Has the market gone off its rocker? One day the Dow Jones Industrial Average is down 500 points and the next day it's up 500 points. Then it's down 600 and up 400, and so on.
It's easy to spend all day trying to explain the market's latest bout of insanity, but why bother? No amount of explaining will change anything. This is the way the market is, and I think there's plenty more instability to come for at least another year.
The best thing investors can do is shield themselves as much as possible from this volatility with investments that don't take such wild rollercoaster rides. To me, this means gold investments are out. Although the "yellow metal" is widely considered among the safest of safe havens, it can be just as volatile as stocks. And like the chart below shows, gold has been showing signs of instability recently.
You might also remember what happened to gold between 1980 and 2005. After topping out at $850 an ounce in 1980, the price rapidly eroded during the following several years to about $300 an ounce. From then on, it kept bouncing between $300 and $500 an ounce. Gold turned out to be a huge disappointment for an entire quarter century, especially for those who bought the metal during the 1980 peak. This doesn't sound like a safe investment to me -- I even think the same pattern could easily happen again when the economy recovers and stocks rebound, say in about a year.
Shares of the Atlanta-based utility have been noticeably less volatile than the broader market -- and they're typically almost 70% less volatile over time, as the stock's beta of 0.31 indicates. Beta compares a stock's price movement to that of the overall market. A value of 1.0 means the stock moves in line with the market, so a value of 0.31 means Southern Co.'s stock is 69% less volatile than the market.
Analyst Mark Barnett of Morningstar nicely captured the essence of this when he called the stock "an attractive investment for those seeking dividends and capital preservation." Since it's not often that a stock is recommended for capital preservation, I turned my attention to it. Here's what I found…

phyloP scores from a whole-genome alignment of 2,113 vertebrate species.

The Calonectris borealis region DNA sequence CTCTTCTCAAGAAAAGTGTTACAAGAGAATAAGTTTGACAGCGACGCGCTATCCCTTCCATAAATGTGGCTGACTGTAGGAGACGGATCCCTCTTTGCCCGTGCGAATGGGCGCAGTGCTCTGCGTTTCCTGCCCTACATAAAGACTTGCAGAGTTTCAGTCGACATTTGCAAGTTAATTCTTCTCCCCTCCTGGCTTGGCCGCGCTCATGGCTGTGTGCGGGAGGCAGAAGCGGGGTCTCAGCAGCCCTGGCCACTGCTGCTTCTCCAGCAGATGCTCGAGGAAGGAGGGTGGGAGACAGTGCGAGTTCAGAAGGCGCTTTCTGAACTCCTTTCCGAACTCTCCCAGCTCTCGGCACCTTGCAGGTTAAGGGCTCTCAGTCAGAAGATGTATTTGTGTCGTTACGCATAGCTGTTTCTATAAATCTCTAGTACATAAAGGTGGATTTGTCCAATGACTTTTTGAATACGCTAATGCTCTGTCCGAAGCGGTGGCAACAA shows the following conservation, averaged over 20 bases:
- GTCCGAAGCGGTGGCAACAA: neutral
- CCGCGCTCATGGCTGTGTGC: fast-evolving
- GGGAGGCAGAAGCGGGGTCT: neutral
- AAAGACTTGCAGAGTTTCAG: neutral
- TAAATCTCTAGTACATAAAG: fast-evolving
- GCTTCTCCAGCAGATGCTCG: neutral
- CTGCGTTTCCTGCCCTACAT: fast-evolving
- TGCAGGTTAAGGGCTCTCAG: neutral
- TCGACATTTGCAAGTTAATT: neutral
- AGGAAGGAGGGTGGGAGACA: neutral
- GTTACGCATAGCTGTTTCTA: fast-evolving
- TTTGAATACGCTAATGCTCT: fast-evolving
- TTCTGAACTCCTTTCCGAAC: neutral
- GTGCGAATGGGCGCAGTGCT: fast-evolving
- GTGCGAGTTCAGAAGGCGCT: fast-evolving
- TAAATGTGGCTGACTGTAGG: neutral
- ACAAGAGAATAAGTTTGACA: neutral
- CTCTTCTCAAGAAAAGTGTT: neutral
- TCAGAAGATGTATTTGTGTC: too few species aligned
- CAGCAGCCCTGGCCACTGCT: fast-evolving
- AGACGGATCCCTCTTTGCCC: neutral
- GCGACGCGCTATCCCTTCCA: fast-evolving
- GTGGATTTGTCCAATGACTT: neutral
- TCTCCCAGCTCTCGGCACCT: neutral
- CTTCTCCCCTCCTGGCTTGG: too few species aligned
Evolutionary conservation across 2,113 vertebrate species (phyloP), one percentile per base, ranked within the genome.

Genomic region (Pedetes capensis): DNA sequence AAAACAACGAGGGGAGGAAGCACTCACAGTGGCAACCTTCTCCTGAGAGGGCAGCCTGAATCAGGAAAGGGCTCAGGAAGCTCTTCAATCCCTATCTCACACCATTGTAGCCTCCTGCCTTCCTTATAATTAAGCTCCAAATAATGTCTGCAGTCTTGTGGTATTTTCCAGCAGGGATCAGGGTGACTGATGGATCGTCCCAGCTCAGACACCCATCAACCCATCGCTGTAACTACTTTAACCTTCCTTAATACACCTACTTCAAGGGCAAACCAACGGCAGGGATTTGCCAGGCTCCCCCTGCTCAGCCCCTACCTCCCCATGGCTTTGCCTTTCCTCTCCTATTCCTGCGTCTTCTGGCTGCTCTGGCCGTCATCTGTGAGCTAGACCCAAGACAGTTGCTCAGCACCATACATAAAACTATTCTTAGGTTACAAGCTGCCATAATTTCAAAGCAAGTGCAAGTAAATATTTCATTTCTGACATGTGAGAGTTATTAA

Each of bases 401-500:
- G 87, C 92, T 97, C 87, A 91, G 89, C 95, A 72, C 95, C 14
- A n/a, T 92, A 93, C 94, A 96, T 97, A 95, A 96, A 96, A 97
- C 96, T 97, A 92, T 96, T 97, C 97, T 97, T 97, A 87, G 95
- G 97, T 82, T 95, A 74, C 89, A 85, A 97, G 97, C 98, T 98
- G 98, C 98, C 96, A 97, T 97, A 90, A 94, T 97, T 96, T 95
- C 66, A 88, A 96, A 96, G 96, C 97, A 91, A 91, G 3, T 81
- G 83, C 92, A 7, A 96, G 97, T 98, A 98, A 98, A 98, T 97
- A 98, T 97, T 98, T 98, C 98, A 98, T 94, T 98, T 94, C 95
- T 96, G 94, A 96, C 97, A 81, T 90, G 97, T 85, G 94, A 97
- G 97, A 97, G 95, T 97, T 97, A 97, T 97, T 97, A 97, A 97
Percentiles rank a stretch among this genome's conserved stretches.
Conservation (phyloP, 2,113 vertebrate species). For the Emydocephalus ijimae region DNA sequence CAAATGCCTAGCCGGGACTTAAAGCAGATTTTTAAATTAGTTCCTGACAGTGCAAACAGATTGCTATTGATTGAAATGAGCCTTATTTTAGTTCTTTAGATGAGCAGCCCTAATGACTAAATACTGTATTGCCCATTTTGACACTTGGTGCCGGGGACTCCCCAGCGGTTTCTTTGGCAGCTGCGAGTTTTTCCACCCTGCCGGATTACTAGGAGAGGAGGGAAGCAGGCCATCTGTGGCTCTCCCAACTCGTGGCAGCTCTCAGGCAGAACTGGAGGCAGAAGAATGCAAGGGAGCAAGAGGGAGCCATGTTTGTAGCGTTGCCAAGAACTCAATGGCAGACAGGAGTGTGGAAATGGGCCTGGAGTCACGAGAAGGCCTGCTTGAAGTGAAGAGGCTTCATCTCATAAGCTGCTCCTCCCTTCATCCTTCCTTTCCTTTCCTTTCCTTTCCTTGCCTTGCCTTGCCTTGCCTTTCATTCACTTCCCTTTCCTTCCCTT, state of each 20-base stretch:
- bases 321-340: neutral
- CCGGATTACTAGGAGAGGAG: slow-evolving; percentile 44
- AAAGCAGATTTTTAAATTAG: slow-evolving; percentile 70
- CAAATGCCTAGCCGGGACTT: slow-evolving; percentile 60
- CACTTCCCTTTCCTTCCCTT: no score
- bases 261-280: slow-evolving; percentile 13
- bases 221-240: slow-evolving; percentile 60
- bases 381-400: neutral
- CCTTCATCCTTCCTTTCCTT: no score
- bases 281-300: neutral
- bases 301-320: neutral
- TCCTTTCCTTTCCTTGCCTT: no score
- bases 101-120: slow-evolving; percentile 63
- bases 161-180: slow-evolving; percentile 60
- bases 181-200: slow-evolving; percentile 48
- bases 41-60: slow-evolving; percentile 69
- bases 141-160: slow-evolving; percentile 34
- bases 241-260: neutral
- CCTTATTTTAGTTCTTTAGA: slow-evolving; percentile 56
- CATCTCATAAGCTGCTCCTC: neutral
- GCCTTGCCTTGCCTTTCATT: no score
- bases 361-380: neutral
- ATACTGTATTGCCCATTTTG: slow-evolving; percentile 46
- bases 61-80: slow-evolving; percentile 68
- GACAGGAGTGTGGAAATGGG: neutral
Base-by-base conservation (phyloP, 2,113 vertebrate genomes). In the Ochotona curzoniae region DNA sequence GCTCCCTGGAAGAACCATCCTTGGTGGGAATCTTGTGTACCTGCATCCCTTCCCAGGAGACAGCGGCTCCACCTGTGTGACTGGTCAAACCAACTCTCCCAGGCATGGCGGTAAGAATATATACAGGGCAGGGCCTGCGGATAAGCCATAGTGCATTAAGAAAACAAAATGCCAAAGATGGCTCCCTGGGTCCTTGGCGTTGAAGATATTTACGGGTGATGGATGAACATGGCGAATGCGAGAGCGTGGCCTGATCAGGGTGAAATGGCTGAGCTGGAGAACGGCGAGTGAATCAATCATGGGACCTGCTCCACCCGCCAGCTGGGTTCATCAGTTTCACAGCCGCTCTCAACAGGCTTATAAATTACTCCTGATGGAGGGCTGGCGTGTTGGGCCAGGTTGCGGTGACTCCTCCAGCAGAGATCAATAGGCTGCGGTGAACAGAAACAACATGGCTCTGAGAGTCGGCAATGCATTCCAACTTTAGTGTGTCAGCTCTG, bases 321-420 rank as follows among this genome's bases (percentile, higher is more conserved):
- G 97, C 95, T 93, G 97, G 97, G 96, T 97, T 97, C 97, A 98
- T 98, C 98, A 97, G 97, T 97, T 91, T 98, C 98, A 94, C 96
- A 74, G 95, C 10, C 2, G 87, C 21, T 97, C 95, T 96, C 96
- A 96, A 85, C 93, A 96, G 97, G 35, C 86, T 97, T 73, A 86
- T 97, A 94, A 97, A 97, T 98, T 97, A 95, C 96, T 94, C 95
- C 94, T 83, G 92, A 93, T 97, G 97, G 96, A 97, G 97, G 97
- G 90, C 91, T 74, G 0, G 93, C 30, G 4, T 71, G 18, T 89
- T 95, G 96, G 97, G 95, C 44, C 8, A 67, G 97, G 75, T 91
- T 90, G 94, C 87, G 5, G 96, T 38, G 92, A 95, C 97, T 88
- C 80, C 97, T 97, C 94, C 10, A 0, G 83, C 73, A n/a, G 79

One of the main reasons Southern Co. is such rock-solid stock is its traditionally good relationship with state regulators. And being in good terms with the government never hurts when a utility company seeks rate increases, as was the case last December, when Georgia's utility regulators approved a 10% rate increase for Georgia Power, the biggest of the four utilities owned by Southern Co. The rate increase at Georgia Power will be spread over three years. This way, the monthly bill for the typical Georgia Power customer will rise an additional $10.76 in 2011, $13.84 in 2012 and $15.32 in 2013. This means Georgia Power's net revenue should increase by about $568 million in 2011, $731 million in 2012 and $809 million in 2013.
Of course, a major contributor to Southern Co.'s stability is the business it's in; everyone uses electricity after all. Plus, the company dominates a massive area, delivering power to more than 4.4 million mainly residential customers in Alabama, Georgia, Florida and Mississippi. As a provider of electricity, Southern Co. is second in the United States only to Exelon Corp. (NYSE: EXC), which has 5.4 million customers throughout the country and a strong presence in the Midwest and mid-Atlantic regions.
Another important point is that the population in Southern Co.'s service territories has been growing. This has led to a steady growth in the company's customer base, which has expanded 1.7% annually for the past decade. At this rate, Southern Co.'s customers could reach 5.1 million by 2020. The company has already started to prepare for the possibility of increased future demand by building new facilities. It has a $2.4 billion natural gas-producing plant scheduled for completion in Mississippi in 2014 and a $6.4-billion expansion of nuclear-power facilities in Georgia that's expected to be finished in 2017.
Another key factor in Southern Co.'s safety is the dividend, which has either remained stable or risen for 242 straight quarters, or more than 20 years. The stock now pays $1.89 a share for a yield of 4.7%. Analysts predict the dividend will continue to rise by an average of 4% annually through 2016, with the support of steady earnings growth and lower construction, maintenance and compliance costs relative to its peers.
Action to Take --> Southern Co. is a great stock for safe-haven seekers, but even a stock with such strong fundamentals faces some uncertainty -- mainly because of the potential cost of complying with any new regulations related to environmental control, infrastructure upgrades or other aspects of plant operations. However, such costs aren't likely to be too burdensome. Analysts say regulators will probably let Southern Co. pass most of these costs on to customers.
Because of all of these reasons, I'm confident the stock will continue to be a beacon of sanity in this completely crazy market. I strongly recommend it as a safe haven for your investments.